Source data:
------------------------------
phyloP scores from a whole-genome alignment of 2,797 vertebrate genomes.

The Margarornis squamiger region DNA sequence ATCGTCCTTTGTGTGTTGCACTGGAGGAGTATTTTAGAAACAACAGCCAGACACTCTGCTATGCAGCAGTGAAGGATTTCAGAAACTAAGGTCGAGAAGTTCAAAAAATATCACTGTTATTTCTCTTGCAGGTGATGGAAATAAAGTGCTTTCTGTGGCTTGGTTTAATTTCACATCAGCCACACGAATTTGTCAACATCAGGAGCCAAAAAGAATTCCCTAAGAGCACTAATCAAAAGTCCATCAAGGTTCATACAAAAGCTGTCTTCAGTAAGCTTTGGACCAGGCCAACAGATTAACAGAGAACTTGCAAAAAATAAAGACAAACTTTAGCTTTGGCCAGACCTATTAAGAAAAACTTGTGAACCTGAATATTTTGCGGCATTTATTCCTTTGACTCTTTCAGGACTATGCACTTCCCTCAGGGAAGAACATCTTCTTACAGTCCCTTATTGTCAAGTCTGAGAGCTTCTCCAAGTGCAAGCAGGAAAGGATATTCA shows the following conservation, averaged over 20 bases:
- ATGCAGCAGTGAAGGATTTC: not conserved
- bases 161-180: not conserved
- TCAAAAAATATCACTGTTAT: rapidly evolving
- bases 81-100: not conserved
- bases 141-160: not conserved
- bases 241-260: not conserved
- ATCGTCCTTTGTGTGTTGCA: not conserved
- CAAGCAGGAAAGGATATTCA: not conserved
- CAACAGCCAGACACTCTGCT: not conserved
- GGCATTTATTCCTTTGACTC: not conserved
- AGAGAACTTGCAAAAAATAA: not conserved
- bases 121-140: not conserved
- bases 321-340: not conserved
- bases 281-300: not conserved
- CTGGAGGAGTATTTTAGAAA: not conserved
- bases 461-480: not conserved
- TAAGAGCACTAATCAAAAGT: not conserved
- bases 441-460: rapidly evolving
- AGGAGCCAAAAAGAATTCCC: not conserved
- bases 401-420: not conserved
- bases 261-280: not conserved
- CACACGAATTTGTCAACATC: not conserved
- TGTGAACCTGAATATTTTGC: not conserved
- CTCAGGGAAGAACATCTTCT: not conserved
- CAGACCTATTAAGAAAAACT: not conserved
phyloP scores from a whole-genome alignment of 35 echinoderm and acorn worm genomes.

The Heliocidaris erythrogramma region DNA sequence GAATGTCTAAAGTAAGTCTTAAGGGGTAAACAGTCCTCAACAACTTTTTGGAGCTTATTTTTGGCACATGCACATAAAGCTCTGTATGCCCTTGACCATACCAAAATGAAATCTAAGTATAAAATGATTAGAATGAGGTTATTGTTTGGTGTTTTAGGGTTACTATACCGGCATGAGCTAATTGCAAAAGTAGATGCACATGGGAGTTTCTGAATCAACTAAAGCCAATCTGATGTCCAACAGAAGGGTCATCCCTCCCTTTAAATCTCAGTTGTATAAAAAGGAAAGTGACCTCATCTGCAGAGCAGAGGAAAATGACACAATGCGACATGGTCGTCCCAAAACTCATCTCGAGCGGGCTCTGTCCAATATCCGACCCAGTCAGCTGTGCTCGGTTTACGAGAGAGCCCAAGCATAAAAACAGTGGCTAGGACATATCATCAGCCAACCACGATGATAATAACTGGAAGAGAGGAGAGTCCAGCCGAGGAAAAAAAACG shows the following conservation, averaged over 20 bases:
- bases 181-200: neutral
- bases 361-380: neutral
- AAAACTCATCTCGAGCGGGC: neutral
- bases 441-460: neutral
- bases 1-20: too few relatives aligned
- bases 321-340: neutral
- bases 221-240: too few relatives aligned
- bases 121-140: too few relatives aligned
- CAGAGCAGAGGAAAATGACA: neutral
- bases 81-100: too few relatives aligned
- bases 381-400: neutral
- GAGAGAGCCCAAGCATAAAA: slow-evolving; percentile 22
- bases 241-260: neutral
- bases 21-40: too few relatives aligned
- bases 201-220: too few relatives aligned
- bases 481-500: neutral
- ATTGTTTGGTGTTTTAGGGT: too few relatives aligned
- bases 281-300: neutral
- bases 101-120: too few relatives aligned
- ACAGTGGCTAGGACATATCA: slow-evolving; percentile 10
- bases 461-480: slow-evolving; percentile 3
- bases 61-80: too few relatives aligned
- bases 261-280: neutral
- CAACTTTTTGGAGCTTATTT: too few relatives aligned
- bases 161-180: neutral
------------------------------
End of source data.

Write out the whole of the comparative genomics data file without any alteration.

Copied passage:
phyloP scores from a whole-genome alignment of 2,797 vertebrate genomes.

The Margarornis squamiger region DNA sequence ATCGTCCTTTGTGTGTTGCACTGGAGGAGTATTTTAGAAACAACAGCCAGACACTCTGCTATGCAGCAGTGAAGGATTTCAGAAACTAAGGTCGAGAAGTTCAAAAAATATCACTGTTATTTCTCTTGCAGGTGATGGAAATAAAGTGCTTTCTGTGGCTTGGTTTAATTTCACATCAGCCACACGAATTTGTCAACATCAGGAGCCAAAAAGAATTCCCTAAGAGCACTAATCAAAAGTCCATCAAGGTTCATACAAAAGCTGTCTTCAGTAAGCTTTGGACCAGGCCAACAGATTAACAGAGAACTTGCAAAAAATAAAGACAAACTTTAGCTTTGGCCAGACCTATTAAGAAAAACTTGTGAACCTGAATATTTTGCGGCATTTATTCCTTTGACTCTTTCAGGACTATGCACTTCCCTCAGGGAAGAACATCTTCTTACAGTCCCTTATTGTCAAGTCTGAGAGCTTCTCCAAGTGCAAGCAGGAAAGGATATTCA shows the following conservation, averaged over 20 bases:
- ATGCAGCAGTGAAGGATTTC: not conserved
- bases 161-180: not conserved
- TCAAAAAATATCACTGTTAT: rapidly evolving
- bases 81-100: not conserved
- bases 141-160: not conserved
- bases 241-260: not conserved
- ATCGTCCTTTGTGTGTTGCA: not conserved
- CAAGCAGGAAAGGATATTCA: not conserved
- CAACAGCCAGACACTCTGCT: not conserved
- GGCATTTATTCCTTTGACTC: not conserved
- AGAGAACTTGCAAAAAATAA: not conserved
- bases 121-140: not conserved
- bases 321-340: not conserved
- bases 281-300: not conserved
- CTGGAGGAGTATTTTAGAAA: not conserved
- bases 461-480: not conserved
- TAAGAGCACTAATCAAAAGT: not conserved
- bases 441-460: rapidly evolving
- AGGAGCCAAAAAGAATTCCC: not conserved
- bases 401-420: not conserved
- bases 261-280: not conserved
- CACACGAATTTGTCAACATC: not conserved
- TGTGAACCTGAATATTTTGC: not conserved
- CTCAGGGAAGAACATCTTCT: not conserved
- CAGACCTATTAAGAAAAACT: not conserved
phyloP scores from a whole-genome alignment of 35 echinoderm and acorn worm genomes.

The Heliocidaris erythrogramma region DNA sequence GAATGTCTAAAGTAAGTCTTAAGGGGTAAACAGTCCTCAACAACTTTTTGGAGCTTATTTTTGGCACATGCACATAAAGCTCTGTATGCCCTTGACCATACCAAAATGAAATCTAAGTATAAAATGATTAGAATGAGGTTATTGTTTGGTGTTTTAGGGTTACTATACCGGCATGAGCTAATTGCAAAAGTAGATGCACATGGGAGTTTCTGAATCAACTAAAGCCAATCTGATGTCCAACAGAAGGGTCATCCCTCCCTTTAAATCTCAGTTGTATAAAAAGGAAAGTGACCTCATCTGCAGAGCAGAGGAAAATGACACAATGCGACATGGTCGTCCCAAAACTCATCTCGAGCGGGCTCTGTCCAATATCCGACCCAGTCAGCTGTGCTCGGTTTACGAGAGAGCCCAAGCATAAAAACAGTGGCTAGGACATATCATCAGCCAACCACGATGATAATAACTGGAAGAGAGGAGAGTCCAGCCGAGGAAAAAAAACG shows the following conservation, averaged over 20 bases:
- bases 181-200: neutral
- bases 361-380: neutral
- AAAACTCATCTCGAGCGGGC: neutral
- bases 441-460: neutral
- bases 1-20: too few relatives aligned
- bases 321-340: neutral
- bases 221-240: too few relatives aligned
- bases 121-140: too few relatives aligned
- CAGAGCAGAGGAAAATGACA: neutral
- bases 81-100: too few relatives aligned
- bases 381-400: neutral
- GAGAGAGCCCAAGCATAAAA: slow-evolving; percentile 22
- bases 241-260: neutral
- bases 21-40: too few relatives aligned
- bases 201-220: too few relatives aligned
- bases 481-500: neutral
- ATTGTTTGGTGTTTTAGGGT: too few relatives aligned
- bases 281-300: neutral
- bases 101-120: too few relatives aligned
- ACAGTGGCTAGGACATATCA: slow-evolving; percentile 10
- bases 461-480: slow-evolving; percentile 3
- bases 61-80: too few relatives aligned
- bases 261-280: neutral
- CAACTTTTTGGAGCTTATTT: too few relatives aligned
- bases 161-180: neutral